Dendrochronology: Investigating the recent past
The red text is prepared by Ms. Chris Marion. © C. Marion 2005
Dendron (tree) + Chronos (time) = Dendrochronology: The use of tree rings as time markers: Dendrochronology can be a very powerful tool in answering ecological questions about the recent past. It also has applications in archaeology, geomorphology, forestry, climatology, and even law. This document is only an introduction to this technique; refer to Henri Grissino-Mayer's Ultimate Tree-Ring Web Pages (http://web.utk.edu/~grissino/) or to F. Schweingruber's 1988 Tree Rings: Basics and Applications of Dendrochronology for a much more comprehensive coverage of the technique and its many applications.
1) Introduction to wood anatomy and tree ring formation Wood, or secondary xylem, is laid down in trees during the growing season to the inside of the cambium layer, accounting for lateral growth of trees. A tree ring is composed of two (more or less distinct) bands of cells (figure 1). The earlywood, the light-coloured band, is laid down in the spring and early summer, when water availability is highest. The xylem cells produced by the cambium are then rather large in diameter, and have thin walls. Latewood is produced later on in the summer and in the early fall. Latewood cells are somewhat smaller than the early wood cells, and have a much thicker cell wall and much smaller lumen, accounting for the darker color of the latewood. At the end of the growing season, wood production shuts down until the following spring, when large, thin-walled cells are again produced by the cambium, making a very sharp contrast with the previous year's dark, tight latewood (at least in conifers!) (Figure 2).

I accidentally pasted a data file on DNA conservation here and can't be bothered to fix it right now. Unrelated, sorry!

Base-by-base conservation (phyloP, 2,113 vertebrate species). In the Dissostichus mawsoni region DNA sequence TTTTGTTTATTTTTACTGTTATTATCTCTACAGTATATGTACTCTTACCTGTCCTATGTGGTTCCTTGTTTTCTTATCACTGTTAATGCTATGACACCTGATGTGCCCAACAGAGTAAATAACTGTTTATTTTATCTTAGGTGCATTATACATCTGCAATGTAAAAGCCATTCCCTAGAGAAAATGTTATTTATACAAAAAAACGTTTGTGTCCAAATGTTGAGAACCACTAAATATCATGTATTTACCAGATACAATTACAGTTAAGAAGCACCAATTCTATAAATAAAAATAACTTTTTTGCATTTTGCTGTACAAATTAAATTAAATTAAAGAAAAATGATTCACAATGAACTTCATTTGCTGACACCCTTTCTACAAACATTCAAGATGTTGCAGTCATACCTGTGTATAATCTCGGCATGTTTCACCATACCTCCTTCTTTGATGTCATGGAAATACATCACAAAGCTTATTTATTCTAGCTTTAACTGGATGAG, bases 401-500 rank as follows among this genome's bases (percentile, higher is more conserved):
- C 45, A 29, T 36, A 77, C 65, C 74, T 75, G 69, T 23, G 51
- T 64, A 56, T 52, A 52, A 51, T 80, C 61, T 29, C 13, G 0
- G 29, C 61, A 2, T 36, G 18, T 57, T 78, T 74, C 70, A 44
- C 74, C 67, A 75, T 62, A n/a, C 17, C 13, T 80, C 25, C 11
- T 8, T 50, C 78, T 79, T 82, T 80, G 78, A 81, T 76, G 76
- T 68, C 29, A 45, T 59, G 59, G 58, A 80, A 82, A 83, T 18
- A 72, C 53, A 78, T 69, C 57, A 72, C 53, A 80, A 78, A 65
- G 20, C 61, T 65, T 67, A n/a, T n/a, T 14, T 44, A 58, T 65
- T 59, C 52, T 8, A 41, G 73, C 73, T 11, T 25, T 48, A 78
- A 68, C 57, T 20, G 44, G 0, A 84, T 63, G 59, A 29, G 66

Water availability and warmth of the growing season are the two main factors affecting tree ring width. A wet, warm season will lead to the formation of wide, light-coloured bands in most boreal evergreen trees, with ring width generally increasing with the length of the favourable growing season. Dry or cold summers will result in narrower rings. Although the trees' response to growing conditions is species-specific and also depends on other factors such as nutrient and light availability, the previous generalizations usually apply to most of our boreal conifer species. Deciduous species are more difficult to work with as the latewood is not much different form the early wood, and observation of the cells themselves is sometimes the only way to distinguish the annual rings.
Many events will happen in the life of a tree which may be recorded in its wood either at the cellular level or as more obvious scars or deformations in the tree itself. Frost, insect epidemics, and droughts are a few examples of events that will be recorded in the rings at the precise year (or series of years) at which they occurred. Fire and other cambium-destroying accidents will stop the production of wood where the cambium was damaged, leaving a scar that might eventually close with time; this scar can also be dated. Cutting down a tree will stop lateral growth altogether and tell us the year the tree was felled. Tree death by flooding, burying, or uprooting can also be dated.